Gentle Wind drops lawsuit against couple

Portland Press Herald/November 10, 2006
By Gregory D. Kesich

The Gentle Wind Project has agreed to drop a defamation lawsuit against two former members who wrote articles comparing the self-styled spiritual healing group to a "mind control cult."

Under the agreement, Gentle Wind will drop its claims against Jim Bergin and Judy Garvey, a married couple from Blue Hill, and pay them an undisclosed amount of money to reimburse them for donations they made to the organization during their 17 years of membership.

The agreement ends more than three years of litigation that began when Bergin and Garvey published online accounts of their years with the group, which they said dominated every aspect of their lives.

Garvey wrote that she got involved in bizarre sexual rituals after being told they were necessary to produce the "healing instruments" that Gentle Wind sold.

Bergin wrote that his research of cults showed many similarities between those groups and the Kittery-based organization.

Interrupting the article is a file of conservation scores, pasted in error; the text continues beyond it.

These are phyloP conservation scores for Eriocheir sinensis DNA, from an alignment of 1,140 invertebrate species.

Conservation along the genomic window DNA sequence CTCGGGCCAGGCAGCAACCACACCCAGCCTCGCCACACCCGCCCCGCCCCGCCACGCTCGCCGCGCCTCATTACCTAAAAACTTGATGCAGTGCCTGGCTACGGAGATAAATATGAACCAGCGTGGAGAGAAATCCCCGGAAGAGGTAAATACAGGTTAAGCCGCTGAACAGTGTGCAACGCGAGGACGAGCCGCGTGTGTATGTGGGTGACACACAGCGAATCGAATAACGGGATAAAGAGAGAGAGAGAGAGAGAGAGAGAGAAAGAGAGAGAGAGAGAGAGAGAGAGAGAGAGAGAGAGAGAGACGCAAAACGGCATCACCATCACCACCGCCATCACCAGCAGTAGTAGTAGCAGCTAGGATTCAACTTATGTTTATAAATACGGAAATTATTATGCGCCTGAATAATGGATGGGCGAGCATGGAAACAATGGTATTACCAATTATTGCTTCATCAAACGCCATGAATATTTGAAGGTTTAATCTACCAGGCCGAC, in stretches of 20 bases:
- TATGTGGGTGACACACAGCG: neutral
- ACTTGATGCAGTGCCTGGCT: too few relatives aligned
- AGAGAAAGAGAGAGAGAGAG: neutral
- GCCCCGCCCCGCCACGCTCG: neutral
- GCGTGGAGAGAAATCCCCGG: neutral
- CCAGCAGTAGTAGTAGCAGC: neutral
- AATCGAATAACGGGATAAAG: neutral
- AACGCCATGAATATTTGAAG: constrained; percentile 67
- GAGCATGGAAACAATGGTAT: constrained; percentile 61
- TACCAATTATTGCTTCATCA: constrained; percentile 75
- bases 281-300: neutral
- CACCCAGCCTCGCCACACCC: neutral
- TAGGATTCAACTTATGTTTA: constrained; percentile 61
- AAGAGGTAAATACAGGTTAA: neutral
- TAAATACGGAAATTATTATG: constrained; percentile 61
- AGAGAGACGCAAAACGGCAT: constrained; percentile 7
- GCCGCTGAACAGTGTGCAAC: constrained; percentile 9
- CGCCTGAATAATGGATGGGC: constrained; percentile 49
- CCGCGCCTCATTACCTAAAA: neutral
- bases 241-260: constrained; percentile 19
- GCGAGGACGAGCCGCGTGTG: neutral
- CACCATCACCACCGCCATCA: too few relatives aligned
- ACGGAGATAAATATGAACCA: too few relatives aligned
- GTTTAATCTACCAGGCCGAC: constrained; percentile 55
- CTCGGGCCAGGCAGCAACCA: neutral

Gentle Wind was run by John "Tubby" Miller, who claimed that he could communicate with the "spirit world."

Miller said he received designs for "healing instruments" that resembled cards and hockey pucks, and could cure physical and emotional damage caused by illnesses ranging from alcoholism to paralysis.

The Miller family sued the couple and the operators of Internet sites that published their work, claiming that the bad publicity had damaged their ability to raise money.

The case was thrown out of federal court last year, but the Millers filed the lawsuit again, in state court in York County.

While the case was pending, however, the Maine Attorney General's Office sued Gentle Wind for false claims and fraud.

Gentle Wind's officers agreed to a settlement with the state in August.

They agreed to put all of the organization's assets in the hands of a receiver who would authorize payments to former customers of the group.

Lawyers from the Portland firm Verrill Dana dropped their representation of the Millers, claiming they had not been paid. The Millers could not be reached for comment on Thursday.

Bergin and Garvey released a written statement celebrating the settlement.

"We had a right to tell our stories of 17 years as followers of the Gentle Wind Project," they wrote. "(Those rights) are all too often threatened when an individual or organization with deep pockets can use the civil legal process to silence whistle blowers."

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